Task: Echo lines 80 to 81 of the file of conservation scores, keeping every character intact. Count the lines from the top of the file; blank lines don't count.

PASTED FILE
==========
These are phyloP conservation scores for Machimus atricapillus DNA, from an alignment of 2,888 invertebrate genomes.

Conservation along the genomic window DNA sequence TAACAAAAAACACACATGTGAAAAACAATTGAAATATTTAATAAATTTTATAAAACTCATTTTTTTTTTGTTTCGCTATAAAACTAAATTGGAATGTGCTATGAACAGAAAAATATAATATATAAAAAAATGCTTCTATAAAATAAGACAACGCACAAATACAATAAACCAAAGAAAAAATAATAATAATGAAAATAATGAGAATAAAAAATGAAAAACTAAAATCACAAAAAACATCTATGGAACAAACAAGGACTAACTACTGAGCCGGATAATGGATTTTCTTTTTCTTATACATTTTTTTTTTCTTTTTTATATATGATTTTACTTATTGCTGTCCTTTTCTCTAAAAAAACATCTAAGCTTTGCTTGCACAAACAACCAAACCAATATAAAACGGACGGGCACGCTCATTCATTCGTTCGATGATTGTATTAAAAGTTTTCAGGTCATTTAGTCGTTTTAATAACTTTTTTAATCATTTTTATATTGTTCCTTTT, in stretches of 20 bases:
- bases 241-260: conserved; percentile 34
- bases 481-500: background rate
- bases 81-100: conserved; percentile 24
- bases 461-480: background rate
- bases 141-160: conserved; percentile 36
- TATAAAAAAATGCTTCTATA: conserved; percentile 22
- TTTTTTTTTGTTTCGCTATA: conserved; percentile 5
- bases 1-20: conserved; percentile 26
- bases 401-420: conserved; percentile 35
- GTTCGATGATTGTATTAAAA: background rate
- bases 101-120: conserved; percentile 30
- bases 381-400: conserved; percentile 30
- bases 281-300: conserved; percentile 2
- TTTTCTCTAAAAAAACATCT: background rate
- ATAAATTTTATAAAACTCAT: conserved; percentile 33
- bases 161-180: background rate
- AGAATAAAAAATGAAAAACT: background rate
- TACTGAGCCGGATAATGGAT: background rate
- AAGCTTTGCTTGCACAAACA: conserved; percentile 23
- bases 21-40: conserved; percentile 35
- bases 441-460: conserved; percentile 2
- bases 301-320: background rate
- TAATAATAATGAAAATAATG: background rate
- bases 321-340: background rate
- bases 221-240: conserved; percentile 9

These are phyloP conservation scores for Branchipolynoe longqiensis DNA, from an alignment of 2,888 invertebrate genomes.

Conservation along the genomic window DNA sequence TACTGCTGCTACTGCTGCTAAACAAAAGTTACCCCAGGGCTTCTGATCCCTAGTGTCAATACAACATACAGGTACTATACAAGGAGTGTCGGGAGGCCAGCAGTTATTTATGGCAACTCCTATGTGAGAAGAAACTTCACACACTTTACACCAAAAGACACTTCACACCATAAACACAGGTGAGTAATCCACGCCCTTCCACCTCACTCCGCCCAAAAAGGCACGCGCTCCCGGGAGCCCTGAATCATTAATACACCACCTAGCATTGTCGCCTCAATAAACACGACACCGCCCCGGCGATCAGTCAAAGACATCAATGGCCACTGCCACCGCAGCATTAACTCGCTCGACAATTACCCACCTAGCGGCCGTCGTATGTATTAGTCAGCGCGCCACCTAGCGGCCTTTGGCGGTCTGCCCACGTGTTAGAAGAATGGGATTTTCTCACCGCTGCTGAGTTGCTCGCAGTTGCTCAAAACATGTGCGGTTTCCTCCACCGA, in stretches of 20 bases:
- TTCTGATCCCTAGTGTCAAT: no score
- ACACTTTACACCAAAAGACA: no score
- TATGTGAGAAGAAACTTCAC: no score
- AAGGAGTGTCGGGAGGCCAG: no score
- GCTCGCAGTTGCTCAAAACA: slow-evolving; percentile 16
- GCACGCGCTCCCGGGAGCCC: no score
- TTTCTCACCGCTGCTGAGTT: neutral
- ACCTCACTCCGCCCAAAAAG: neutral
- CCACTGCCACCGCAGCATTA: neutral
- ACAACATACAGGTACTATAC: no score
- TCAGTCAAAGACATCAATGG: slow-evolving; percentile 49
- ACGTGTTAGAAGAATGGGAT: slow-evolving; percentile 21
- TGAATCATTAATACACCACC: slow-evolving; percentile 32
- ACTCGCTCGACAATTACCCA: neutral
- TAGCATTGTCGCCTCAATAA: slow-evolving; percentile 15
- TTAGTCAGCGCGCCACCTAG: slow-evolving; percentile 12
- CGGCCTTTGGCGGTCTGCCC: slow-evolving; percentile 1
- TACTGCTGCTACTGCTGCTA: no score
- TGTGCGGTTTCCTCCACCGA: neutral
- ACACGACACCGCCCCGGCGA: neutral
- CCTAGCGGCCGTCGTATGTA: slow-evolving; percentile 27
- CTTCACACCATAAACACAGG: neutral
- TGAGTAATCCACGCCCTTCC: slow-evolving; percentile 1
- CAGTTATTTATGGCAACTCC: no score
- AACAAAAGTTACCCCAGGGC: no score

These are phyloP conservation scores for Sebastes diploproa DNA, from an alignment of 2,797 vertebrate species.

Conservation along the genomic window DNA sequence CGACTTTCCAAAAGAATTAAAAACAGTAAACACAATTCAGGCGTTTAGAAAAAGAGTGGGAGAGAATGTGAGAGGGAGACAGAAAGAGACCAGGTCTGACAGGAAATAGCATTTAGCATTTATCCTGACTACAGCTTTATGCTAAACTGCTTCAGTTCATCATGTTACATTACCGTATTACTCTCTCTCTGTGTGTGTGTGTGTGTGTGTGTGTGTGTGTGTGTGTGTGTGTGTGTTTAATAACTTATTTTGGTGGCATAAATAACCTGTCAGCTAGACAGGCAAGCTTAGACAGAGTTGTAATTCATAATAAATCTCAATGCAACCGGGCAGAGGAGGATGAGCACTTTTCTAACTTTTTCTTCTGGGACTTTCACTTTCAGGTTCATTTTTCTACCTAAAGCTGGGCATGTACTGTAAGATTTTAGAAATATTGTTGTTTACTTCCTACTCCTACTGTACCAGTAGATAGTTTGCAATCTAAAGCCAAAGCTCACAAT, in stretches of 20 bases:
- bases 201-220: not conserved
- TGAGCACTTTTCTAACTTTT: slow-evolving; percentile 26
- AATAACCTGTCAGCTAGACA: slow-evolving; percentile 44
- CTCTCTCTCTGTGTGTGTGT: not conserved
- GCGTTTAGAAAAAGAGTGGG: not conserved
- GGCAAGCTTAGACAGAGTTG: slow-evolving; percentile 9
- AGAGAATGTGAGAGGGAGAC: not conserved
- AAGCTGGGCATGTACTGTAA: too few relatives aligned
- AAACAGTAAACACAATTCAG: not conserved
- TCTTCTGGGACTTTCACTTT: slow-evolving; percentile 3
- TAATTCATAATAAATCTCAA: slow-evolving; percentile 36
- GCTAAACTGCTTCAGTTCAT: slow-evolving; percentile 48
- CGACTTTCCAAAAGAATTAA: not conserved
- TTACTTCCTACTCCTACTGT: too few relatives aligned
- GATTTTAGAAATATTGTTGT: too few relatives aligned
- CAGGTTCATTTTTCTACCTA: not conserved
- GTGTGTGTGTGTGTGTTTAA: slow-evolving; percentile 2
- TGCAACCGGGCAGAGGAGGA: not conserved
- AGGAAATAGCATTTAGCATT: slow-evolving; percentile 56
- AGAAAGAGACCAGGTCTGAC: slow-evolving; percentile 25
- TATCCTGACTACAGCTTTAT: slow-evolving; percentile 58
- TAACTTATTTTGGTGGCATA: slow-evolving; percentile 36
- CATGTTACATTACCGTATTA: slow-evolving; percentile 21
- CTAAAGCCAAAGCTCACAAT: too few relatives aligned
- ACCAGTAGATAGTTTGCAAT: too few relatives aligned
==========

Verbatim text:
- CTAAAGCCAAAGCTCACAAT: too few relatives aligned
- ACCAGTAGATAGTTTGCAAT: too few relatives aligned